Advice from the son a slave

This week’s card is the 6 of Hearts which just isn’t going to work. The assignment is to live off cash, not plastic. Because I’m travelling this week this would be tricky. I can’t remember the last time I paid for a hotel room in cash ….

And while I could make it work, the point of the assignment is to spend more consciously and no doubt, less. The next few days aren’t the right time to test my ability to do this.

Since I am not allowed to buy books, have “writing meals” or buy any clothes (which I banned during the Simpler Living assignment), except for a few meals later in the week with the friends and family I’ll visit in New York, most of what I’ll spend this week will involve taxis and hotels for work and these get expensed .

So I’m postponing the 6 of Hearts for one week.

But since there are 52 weeks in a year and 52 cards in the Deck of Small Change (and I must do them all), I’ve picked a replacement card to have a Counting Zero’s assignment while on the road. Reminiscent of the Thoreau thought experiment back in January, the card I’ve picked issues a command from a Roman poet. The 3 of Clubs quotes Horace:

“Begin, be bold and venture to be wise.”

In practical terms, the assignment is to make a bold move with my money! I’ve also decided to adopt Horace as The Counting Zeros mascot.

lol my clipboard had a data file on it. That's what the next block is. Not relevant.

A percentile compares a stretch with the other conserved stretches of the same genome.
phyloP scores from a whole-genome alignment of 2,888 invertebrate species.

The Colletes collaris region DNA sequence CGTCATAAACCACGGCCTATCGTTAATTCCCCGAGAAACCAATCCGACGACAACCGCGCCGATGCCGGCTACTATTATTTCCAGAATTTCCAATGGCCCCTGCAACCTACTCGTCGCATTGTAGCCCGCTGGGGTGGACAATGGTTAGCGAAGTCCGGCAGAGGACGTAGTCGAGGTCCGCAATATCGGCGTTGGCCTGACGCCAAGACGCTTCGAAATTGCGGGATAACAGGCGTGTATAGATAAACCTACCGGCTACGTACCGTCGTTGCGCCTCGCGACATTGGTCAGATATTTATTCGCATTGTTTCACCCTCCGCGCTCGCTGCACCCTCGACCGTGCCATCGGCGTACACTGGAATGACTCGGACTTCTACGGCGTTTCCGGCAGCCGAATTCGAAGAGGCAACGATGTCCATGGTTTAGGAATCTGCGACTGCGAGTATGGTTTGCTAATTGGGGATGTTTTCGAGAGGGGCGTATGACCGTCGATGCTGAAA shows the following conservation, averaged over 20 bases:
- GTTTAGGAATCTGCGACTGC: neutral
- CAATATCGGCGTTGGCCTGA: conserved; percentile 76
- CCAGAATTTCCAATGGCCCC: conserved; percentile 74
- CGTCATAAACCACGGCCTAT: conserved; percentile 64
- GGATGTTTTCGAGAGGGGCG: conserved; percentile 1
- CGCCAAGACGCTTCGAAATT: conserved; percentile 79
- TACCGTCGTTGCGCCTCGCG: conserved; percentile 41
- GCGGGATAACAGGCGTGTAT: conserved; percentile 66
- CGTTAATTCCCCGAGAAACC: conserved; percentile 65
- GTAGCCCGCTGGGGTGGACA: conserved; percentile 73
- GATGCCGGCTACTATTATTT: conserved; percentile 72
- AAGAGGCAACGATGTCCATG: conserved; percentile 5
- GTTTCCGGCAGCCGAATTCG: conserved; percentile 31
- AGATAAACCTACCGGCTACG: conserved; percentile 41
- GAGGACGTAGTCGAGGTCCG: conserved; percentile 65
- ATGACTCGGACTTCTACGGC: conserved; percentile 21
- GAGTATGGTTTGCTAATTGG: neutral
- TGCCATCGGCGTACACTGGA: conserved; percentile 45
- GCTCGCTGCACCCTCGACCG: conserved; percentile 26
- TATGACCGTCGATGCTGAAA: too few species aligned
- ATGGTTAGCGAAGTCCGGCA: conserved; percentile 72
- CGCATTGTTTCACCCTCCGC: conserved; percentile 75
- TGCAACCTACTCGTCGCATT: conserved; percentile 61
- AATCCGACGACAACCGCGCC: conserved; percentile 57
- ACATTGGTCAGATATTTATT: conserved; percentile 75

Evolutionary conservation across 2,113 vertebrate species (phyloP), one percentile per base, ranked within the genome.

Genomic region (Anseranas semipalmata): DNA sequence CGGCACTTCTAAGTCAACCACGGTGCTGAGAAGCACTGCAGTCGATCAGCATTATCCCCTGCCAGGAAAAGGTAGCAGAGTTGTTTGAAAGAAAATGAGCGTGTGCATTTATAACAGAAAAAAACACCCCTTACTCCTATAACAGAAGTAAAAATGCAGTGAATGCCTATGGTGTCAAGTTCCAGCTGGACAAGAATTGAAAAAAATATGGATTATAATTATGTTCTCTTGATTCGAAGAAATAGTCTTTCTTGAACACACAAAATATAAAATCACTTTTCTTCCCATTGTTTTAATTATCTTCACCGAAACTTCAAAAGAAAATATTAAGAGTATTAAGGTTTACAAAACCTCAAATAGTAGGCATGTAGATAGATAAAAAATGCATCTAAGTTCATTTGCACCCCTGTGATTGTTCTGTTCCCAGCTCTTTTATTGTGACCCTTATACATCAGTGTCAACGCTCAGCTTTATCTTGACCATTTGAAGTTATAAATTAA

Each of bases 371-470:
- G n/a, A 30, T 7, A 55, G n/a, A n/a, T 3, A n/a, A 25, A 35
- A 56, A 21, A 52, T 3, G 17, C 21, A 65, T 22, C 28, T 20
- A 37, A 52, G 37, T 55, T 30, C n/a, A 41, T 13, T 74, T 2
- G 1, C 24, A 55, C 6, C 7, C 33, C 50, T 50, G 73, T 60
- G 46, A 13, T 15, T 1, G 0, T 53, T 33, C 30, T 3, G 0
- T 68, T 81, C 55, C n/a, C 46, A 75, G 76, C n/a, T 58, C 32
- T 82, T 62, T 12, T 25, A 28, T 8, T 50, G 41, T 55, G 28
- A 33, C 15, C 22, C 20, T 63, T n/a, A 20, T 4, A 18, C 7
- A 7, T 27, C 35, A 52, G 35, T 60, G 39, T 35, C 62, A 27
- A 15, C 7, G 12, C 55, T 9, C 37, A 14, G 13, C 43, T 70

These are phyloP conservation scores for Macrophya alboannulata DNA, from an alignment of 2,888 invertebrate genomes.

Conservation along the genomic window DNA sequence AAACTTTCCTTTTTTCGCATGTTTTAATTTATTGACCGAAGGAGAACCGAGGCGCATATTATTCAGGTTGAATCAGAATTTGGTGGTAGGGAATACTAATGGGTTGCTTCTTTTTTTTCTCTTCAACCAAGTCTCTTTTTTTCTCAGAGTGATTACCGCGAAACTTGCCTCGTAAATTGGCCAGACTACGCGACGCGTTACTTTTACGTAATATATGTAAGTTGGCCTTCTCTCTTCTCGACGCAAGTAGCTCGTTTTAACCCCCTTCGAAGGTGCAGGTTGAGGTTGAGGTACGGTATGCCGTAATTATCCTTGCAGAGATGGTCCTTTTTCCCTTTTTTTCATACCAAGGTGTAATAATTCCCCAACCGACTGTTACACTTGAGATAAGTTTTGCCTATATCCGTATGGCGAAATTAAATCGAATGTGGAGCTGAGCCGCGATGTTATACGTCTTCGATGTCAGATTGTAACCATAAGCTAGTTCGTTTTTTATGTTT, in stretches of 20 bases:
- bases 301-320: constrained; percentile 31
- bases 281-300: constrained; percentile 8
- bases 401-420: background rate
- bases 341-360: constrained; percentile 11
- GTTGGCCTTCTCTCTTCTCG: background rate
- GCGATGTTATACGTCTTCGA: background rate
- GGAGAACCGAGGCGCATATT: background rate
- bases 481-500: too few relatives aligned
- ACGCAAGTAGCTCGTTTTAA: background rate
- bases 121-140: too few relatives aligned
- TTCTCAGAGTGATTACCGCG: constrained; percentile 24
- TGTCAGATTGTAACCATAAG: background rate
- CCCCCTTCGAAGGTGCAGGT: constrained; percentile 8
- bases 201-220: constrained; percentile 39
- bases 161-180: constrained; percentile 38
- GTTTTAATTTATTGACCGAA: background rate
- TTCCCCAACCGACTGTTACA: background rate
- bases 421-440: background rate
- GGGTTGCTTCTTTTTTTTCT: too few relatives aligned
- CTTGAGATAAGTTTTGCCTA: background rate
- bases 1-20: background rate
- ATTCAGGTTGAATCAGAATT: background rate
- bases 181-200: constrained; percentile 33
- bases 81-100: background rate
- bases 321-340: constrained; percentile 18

Horace, who lived in the final years of BC, is something of a professional role model for me. His dad was a freed slave who became a middleman in the Roman auctions — earning a percent of whatever deals he set up.

(While the auction as a form of trade lost popularity for over a thousand years, it was very big business back in Roman times … remember the slave market where Proximo purchased Maximus! The Roman auction culminated spectacularly when The Praetorian Guard put The Empire itself up for bid in 193 AD. Though that did’t turn out so well in the end. Still, clearly a bold move!)

But back to Horace’s dad … having managed to stockpile enough money, he set about providing his son with the complete classical Roman and Greek education, travelling with him to Athens to polish things off with a few years of philosophy.

While Horace grew up to become a poet, his father could remain proud that his son was also a man of action. After the assassination of Julias Caesar, Horace joined the army and served under Brutus and, look — he penned all sorts of Nike-esque maxims:

  • Don’t think, just do.
  • Make a good use of the present.
  • If matters go badly now, they will not always be so. (not dissimilar to my mother’s advice ‘this too shall pass’)
  • Whatever advice you give, be short.

But the main reason why Horace is something of a role model is that he was savvy enough to land a day job that was not only profitable but secure. His lifetime appointment to The Roman Treasury was what allowed him not to sponge off his dad in order to fund his lyrical pursuits. And his job? Horace was the “scribe quaestoris” — Rome’s financial record keeper, and therefore a most suitable poet mascot for Counting Zeros.

Till, next week — when reporting live from Manhattan I’ll reply to the Horatian challenge.


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